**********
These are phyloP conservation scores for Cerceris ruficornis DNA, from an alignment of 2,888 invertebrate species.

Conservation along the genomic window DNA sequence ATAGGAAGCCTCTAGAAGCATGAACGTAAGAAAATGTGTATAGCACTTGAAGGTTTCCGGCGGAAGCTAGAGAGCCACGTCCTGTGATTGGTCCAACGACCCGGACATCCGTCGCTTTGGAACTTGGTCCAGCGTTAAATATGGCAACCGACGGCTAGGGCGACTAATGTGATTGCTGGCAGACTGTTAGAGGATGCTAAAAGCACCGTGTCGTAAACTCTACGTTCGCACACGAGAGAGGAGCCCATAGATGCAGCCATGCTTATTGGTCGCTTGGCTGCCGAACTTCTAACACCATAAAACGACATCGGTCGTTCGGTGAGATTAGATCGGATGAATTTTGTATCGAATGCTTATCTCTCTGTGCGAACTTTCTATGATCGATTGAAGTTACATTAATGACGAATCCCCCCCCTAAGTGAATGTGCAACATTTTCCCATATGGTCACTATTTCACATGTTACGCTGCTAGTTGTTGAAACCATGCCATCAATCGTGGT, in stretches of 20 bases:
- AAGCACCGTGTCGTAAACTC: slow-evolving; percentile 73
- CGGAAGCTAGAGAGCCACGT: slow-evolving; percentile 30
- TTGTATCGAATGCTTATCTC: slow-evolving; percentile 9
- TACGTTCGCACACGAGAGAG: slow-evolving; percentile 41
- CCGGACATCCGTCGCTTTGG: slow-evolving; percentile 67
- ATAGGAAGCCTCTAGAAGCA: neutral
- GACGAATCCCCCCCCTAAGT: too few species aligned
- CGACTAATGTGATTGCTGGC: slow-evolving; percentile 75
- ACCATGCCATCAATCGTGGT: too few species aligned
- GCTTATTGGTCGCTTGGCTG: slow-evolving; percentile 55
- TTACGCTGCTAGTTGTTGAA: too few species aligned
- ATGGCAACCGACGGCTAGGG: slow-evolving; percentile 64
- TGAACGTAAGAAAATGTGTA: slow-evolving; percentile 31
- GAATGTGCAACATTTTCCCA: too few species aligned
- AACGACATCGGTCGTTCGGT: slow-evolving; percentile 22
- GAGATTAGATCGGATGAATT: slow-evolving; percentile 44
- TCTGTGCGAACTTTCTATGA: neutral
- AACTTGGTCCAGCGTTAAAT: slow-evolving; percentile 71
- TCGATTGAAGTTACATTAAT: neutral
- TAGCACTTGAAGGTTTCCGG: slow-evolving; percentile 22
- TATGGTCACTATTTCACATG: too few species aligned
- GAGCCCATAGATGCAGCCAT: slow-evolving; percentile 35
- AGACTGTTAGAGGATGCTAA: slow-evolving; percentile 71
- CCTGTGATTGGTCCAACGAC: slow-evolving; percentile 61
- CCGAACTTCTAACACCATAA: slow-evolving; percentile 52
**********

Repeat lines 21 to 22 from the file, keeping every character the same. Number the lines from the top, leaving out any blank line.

- TCGATTGAAGTTACATTAAT: neutral
- TAGCACTTGAAGGTTTCCGG: slow-evolving; percentile 22